OOS 29-1 - Current and Future Best Management Practices for Nitrogen and Phosphorus Fertilizer Application

Wednesday, August 10, 2011: 1:30 PM
12A, Austin Convention Center
Matias Ruffo, MOSAIC

Agriculture faces the challenging dilemma of meeting global demand for food, fiber and fuel in a locally sustainable manner.  Nutrient management is a key factor to help the world grow the food it needs. The objective of this presentation is to discuss the agronomic technologies and practices related to nitrogen (N) and phosphorus (P) management that are currently available to a Midwestern producer, and to foresee those that will be available in next twenty years for sustainable crop production.  Fertilizer source, moment of application, as well as the use of spatially optimal nutrient rate, are critical tools to achieve this goal. Recent estimates clearly indicate that N and P balances are negative in the Mid-West and this is substantiated by the decrease in soil test P over the last five years. New enhanced efficiency N sources have shown promising results to improve the synchrony between crop N demand and nutrient supply. Similarly, more efficient and nutritionally balanced complex P fertilizers that improve P use efficiency have become recently available. Even though it is recognized that spring application of fertilizer increases nutrient use efficiency, in many cases it is not practical for producers. Deep, precise placement of fall applied P fertilizer addresses these issues but requires sophisticated equipment.  Precision Agriculture allows the producer to apply the optimal rate within a field, thus increasing fertilizer use efficiency. However, it encompasses a complex set of technologies that require many steps, more management and more precise recommendations than those required for uniform fertilizer application. The adoption of this technology has been more rapid for P than N due to the complexity of the N cycle and the lack of a good estimate of soil N supply, among other factors.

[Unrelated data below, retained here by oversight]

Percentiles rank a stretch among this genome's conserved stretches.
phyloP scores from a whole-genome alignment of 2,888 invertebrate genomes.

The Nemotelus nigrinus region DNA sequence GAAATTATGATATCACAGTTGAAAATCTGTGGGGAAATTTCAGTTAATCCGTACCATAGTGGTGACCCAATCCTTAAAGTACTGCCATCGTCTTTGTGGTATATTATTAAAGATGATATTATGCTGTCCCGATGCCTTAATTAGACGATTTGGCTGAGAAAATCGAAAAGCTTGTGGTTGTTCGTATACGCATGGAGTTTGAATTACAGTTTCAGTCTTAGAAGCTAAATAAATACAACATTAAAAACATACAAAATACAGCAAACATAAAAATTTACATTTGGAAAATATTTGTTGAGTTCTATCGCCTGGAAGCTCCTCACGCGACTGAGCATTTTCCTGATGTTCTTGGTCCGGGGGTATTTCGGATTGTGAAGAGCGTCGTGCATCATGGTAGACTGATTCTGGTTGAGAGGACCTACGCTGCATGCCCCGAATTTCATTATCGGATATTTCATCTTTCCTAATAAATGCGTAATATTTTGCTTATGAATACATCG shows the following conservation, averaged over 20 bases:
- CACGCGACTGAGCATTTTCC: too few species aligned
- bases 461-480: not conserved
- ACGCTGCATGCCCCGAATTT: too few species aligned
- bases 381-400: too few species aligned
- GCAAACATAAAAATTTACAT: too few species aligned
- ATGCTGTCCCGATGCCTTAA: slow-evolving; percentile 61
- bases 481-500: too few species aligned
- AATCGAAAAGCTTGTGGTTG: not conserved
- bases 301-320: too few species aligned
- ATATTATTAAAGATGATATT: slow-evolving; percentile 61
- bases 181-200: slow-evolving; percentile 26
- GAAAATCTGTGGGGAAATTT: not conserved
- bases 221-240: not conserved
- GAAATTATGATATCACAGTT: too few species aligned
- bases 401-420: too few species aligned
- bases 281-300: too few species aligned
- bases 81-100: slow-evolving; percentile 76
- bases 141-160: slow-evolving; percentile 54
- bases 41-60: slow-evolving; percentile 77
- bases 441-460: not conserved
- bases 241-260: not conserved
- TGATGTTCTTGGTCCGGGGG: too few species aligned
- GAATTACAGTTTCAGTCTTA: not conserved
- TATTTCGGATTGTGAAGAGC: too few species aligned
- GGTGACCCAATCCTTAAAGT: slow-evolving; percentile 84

Policies that promote the adoption of proven, cost-effective practices and technologies (soil testing, grid sampling, smarter equipment) will be more successful than those designed to control nutrient application rate. Future research requires an integrated approach to develop and evaluate the productivity and nutrient loss of new cropping systems. Unfortunately, most projects tend to focus on single or few factors and fail to represent real world conditions.

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